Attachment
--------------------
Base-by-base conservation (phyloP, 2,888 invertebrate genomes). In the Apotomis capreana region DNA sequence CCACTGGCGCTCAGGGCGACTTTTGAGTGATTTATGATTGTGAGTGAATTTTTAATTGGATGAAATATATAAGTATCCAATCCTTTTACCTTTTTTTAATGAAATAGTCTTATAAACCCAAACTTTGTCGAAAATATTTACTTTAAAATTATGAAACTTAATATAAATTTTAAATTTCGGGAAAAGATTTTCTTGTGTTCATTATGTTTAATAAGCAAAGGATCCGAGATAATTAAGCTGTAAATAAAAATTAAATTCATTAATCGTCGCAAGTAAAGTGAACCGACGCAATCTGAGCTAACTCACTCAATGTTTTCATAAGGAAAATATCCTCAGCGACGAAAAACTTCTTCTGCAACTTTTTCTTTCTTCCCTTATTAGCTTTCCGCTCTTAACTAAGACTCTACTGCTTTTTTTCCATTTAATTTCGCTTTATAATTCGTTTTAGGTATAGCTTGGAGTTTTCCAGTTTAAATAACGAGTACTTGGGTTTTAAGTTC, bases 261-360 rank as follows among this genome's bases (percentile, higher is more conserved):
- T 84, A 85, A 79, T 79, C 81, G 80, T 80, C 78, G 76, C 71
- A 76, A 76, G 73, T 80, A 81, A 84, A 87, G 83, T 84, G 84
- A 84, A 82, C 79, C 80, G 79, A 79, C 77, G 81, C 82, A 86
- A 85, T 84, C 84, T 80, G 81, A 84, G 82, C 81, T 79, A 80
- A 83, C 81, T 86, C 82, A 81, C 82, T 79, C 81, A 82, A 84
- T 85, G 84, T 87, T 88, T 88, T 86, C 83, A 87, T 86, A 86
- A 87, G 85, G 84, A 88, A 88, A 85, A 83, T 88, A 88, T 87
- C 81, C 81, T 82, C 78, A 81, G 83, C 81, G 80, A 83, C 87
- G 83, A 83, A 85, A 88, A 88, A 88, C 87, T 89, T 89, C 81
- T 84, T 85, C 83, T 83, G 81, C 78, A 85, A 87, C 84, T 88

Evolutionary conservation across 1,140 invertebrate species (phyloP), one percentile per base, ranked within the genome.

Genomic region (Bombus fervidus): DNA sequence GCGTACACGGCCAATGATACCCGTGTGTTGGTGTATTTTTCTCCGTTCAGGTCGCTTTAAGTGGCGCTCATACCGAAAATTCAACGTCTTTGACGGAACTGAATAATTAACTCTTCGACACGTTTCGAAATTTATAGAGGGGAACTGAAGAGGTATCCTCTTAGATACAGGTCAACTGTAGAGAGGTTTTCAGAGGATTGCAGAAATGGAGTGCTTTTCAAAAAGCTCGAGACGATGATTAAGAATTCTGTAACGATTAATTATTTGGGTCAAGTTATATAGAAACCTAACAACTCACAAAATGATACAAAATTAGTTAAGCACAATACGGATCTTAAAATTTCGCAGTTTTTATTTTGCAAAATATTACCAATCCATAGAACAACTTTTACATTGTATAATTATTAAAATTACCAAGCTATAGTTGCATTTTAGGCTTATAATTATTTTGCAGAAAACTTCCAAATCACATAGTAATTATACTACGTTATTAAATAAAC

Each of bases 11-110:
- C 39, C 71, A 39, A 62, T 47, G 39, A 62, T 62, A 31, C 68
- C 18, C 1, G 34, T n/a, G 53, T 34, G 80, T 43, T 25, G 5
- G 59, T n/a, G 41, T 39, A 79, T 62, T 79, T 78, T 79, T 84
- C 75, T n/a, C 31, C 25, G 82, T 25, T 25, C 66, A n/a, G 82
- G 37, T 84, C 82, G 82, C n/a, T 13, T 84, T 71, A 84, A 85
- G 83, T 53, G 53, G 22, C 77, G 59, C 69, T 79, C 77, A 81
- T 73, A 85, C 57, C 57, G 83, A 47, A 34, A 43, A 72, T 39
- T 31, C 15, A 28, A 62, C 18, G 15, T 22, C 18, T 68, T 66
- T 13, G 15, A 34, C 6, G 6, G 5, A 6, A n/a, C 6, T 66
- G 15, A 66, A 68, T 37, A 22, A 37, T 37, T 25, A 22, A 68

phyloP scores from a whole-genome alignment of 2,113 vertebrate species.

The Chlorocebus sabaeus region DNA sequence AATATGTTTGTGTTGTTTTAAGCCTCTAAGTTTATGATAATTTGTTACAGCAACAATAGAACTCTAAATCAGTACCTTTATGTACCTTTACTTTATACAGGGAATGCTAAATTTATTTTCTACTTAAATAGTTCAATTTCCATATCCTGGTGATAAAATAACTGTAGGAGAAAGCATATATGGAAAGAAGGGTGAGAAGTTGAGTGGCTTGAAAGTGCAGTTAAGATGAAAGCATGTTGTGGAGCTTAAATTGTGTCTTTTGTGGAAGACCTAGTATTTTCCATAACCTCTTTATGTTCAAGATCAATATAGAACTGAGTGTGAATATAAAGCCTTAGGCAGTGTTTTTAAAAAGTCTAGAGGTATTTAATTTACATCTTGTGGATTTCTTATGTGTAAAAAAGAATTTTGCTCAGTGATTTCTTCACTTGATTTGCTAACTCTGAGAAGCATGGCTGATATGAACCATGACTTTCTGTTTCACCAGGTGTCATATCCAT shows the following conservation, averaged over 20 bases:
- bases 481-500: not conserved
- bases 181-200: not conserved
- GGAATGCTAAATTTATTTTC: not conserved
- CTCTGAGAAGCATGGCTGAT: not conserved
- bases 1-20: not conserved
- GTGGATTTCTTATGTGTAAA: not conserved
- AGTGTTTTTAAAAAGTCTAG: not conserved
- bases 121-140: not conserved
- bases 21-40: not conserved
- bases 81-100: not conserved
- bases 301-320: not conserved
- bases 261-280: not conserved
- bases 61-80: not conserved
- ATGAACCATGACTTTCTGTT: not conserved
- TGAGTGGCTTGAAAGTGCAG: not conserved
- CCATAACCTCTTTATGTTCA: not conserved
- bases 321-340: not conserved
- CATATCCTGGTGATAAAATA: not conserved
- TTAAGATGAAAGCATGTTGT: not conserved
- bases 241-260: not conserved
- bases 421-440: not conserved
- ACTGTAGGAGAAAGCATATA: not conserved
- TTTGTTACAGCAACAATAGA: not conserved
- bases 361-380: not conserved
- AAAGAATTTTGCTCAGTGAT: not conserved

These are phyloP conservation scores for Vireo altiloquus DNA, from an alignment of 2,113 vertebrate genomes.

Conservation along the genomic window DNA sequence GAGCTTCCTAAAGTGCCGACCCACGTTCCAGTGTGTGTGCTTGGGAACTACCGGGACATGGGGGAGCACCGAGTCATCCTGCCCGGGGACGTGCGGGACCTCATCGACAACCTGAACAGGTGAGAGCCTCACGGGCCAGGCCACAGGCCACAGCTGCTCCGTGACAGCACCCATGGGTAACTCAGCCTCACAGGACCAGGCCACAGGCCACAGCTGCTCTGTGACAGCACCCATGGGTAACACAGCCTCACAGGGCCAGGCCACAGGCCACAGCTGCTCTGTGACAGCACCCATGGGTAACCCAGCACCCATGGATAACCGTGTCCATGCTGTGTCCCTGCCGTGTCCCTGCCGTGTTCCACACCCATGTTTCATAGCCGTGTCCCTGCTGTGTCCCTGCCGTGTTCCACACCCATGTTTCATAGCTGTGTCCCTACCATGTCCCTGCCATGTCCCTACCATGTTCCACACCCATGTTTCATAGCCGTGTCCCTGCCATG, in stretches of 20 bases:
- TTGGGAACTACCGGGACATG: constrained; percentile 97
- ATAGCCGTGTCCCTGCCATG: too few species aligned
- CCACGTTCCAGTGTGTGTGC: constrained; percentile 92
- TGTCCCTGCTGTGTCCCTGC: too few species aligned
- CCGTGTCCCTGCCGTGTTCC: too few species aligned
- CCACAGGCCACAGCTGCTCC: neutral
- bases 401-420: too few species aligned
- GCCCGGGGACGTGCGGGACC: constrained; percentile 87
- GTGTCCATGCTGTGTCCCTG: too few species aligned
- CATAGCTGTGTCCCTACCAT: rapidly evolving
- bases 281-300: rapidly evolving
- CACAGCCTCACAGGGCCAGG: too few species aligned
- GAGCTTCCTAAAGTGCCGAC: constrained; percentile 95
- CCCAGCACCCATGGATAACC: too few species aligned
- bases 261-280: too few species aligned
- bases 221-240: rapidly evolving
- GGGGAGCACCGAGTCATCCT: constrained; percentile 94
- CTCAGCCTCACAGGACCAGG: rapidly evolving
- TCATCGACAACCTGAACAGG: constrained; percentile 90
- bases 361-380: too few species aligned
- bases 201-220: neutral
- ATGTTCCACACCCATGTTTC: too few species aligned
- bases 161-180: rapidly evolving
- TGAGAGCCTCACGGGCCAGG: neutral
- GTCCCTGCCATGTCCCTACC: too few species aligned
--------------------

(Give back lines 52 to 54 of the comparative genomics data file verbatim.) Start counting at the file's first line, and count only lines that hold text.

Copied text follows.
These are phyloP conservation scores for Vireo altiloquus DNA, from an alignment of 2,113 vertebrate genomes.

Conservation along the genomic window DNA sequence GAGCTTCCTAAAGTGCCGACCCACGTTCCAGTGTGTGTGCTTGGGAACTACCGGGACATGGGGGAGCACCGAGTCATCCTGCCCGGGGACGTGCGGGACCTCATCGACAACCTGAACAGGTGAGAGCCTCACGGGCCAGGCCACAGGCCACAGCTGCTCCGTGACAGCACCCATGGGTAACTCAGCCTCACAGGACCAGGCCACAGGCCACAGCTGCTCTGTGACAGCACCCATGGGTAACACAGCCTCACAGGGCCAGGCCACAGGCCACAGCTGCTCTGTGACAGCACCCATGGGTAACCCAGCACCCATGGATAACCGTGTCCATGCTGTGTCCCTGCCGTGTCCCTGCCGTGTTCCACACCCATGTTTCATAGCCGTGTCCCTGCTGTGTCCCTGCCGTGTTCCACACCCATGTTTCATAGCTGTGTCCCTACCATGTCCCTGCCATGTCCCTACCATGTTCCACACCCATGTTTCATAGCCGTGTCCCTGCCATG, in stretches of 20 bases:
- TTGGGAACTACCGGGACATG: constrained; percentile 97